As I look around at various organizations to which I belong, whether it’s for work, volunteer, or past organizations, I believe the organizations are not as strong as they could be because they do not effectively talk about why they exist. This viewpoint has come to me after reading Simon Sinek’s book, Start with Why: How Great Leaders Inspire Everyone to Take Action*. In his book, he indicated that a number of organizations talk about what they do and how they do it but don’t tap into why they do it. As he explained in his book, it is the why that drives the loyalty of its employees, its customers, and its fans.
In his book, Sinek compared and contrasted organizations and individuals that are extremely successful to organizations that could be more successful if they understood and communicated why they were doing what they are doing. Examples he provided included Apple, Southwest, and individuals like Martin Luther King, President Kennedy, the Wright brothers, and many more.
“There are leaders and there are those who lead.” (Sinek, 2009, p. 5)
Towards the beginning of the book, Sinek explained individuals can be influenced by motivation or inspiration. Both of these methods tap into the same part of the brain; one is driven by fear, and the other is driven by hope. As I write this, we are now looking for the next President of the United States. You can see different types of campaigns. These campaigns tap into these different methods of influence. Unfortunately, fear-driven motivation is not as long-lasting as one inspiration-driven. Leaders need to tap into inspiration; this is directly related to why you are doing things. Senik noted in his book we will tolerate inconvenience and higher cost based on loyalty. Some of the examples that he gave were Apple and Harley-Davidson. Individuals will purchase these products even though they come at a greater cost and may not even necessarily be better products. It’s all tied into loyalty, which is based on why the company and its founder do what they do.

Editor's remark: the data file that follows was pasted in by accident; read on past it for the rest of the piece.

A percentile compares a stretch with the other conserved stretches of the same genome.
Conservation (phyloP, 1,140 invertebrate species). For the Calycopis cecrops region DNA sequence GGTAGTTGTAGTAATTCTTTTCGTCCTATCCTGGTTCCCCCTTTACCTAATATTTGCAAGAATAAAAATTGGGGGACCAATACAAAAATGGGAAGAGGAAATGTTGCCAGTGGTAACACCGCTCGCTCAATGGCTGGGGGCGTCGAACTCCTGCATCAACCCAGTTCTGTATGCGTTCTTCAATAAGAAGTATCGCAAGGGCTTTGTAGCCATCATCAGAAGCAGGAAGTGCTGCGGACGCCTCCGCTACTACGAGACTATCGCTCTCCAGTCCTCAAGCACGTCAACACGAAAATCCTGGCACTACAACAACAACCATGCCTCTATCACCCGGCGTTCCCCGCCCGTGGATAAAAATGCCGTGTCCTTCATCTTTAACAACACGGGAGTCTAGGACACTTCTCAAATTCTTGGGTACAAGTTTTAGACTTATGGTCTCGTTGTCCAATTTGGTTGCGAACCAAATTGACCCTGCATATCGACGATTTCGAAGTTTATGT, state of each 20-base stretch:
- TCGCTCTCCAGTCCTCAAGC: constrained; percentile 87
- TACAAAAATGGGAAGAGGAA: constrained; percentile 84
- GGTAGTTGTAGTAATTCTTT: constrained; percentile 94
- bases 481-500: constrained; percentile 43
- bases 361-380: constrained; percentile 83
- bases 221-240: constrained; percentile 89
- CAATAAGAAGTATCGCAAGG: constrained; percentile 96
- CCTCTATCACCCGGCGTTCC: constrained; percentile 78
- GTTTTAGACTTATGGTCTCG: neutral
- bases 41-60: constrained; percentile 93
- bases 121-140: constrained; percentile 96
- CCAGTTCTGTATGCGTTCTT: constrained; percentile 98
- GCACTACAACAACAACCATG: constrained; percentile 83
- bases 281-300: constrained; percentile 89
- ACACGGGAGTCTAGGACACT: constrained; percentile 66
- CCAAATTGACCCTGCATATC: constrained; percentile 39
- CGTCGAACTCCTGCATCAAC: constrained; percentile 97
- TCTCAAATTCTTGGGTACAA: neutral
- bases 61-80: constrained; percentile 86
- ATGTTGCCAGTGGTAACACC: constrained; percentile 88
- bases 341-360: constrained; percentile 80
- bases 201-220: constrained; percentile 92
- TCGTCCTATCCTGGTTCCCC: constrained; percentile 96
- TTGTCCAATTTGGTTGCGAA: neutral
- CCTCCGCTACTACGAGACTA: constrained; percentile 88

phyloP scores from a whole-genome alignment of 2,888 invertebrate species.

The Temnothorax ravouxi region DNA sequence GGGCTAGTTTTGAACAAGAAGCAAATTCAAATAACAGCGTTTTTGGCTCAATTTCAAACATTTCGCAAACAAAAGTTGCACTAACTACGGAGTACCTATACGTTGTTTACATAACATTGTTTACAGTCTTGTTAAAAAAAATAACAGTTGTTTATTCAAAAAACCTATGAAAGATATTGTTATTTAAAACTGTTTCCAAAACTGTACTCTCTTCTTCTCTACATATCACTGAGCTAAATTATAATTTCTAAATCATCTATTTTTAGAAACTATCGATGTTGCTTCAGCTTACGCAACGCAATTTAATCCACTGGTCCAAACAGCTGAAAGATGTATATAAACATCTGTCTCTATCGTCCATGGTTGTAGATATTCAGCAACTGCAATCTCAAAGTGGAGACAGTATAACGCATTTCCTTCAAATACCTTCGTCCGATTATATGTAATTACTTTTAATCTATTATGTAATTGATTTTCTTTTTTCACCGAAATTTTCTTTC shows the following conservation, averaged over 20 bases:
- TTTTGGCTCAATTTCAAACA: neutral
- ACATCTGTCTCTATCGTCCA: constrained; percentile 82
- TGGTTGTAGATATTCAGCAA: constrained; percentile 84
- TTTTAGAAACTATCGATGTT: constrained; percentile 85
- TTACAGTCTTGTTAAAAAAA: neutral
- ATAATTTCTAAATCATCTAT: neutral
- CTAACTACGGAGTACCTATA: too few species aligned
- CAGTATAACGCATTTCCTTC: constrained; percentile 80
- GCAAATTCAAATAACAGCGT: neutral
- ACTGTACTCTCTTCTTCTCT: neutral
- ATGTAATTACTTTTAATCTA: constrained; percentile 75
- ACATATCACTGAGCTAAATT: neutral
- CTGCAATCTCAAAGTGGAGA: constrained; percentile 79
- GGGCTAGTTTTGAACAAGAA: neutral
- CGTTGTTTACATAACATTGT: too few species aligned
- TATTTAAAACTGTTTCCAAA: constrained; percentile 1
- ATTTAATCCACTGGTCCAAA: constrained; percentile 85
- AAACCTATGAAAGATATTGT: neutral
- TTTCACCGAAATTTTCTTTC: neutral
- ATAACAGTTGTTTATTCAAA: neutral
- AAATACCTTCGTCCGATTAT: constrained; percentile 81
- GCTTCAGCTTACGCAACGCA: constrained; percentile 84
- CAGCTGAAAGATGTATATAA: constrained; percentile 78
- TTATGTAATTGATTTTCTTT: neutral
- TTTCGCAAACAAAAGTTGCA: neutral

As I noted in the beginning, many of the organizations I have worked for seem to be just taking care of the what and how. They deliver good products but they are not inspiring people to use those products because they are not effectively communicating their why.
Start with Why is 246 pages long and spans 6 parts across 14 chapters. These various parts cover the following topics:
- Part 1 – A World that Doesn’t Start with Why
- Part 2 – An Alternative Perspective
- Part 3 – Leaders Need a Following
- Part 4 – How to Rally Those Who Believe
- Part 5 – The Biggest Challenge is Success
- Part 6 – Discover Why
In the first part, Senik compared and contrasted organizations who are closely tied to the WHY to others who start with what they do and don’t effectively address why they do it. He also talked about the two methods of influence: motivation and inspiration.
Senik looked at a concept he called the Golden Circle. He basically showed concentric circles starting from the outside—the WHAT, followed by the middle circle—the HOW, and finally, the central circle, the most important Circle—the WHY. He also tied this concept to biology as he discussed the link between the Golden Circle and the neocortex and the limbic parts of the brain.
In the third part, Senik talked about the idea of trust as well as Rogers’ Diffusion of Innovation. He presented ideas for how leaders can inspire people and gain their trust. What I found really important in this part is we should not spend a lot of time focusing on the majorities or laggards rather we should focus on innovators and early adopters to help attract followers.
In part four, Senik focused on gathering the right people around you. Leaders of an organization have to know their WHY and communicate it to others. However, there still needs to be individuals who will put the WHY into action. You need people to take care of the HOWs and the WHATs. They don’t necessarily have to develop the vision but they have to make it come to life.
Part five focused on organizations who lost their way when their WHY became obscure. One of the examples that stood out to me was Walmart. Sam Walton had a specific vision of why his company existed, but this was lost when he passed away. As a result, his company is now tied to scandal after scandal.
Finally, in part six, Senik talked about the discovery of the WHY. What I found to be interesting was this is not necessary looking forward but rather looking backward to understand why you are/were motivated to do what you do. The last idea Senik addressed was focusing on continuous improvement. Compete against yourself to create a better version of yourself/company rather than try to compete against other companies. Fine-tune the essence of what you do.
On a negative note, the book does seem to be repetative as Senik seems to address the same stories many times.
I believe this book should be required reading for all leaders of organizations whether that be institutions of higher education, volunteer organizations, service industries, non-profits, businesses, etc. Personally, I am looking at things that I do and reframing them as I start with WHY. I need to better communicate why I do what I do in an effort to improve my service to others. I strongly recommend Start with Why: How Great Leaders Inspire Everyone to Take Action to others.
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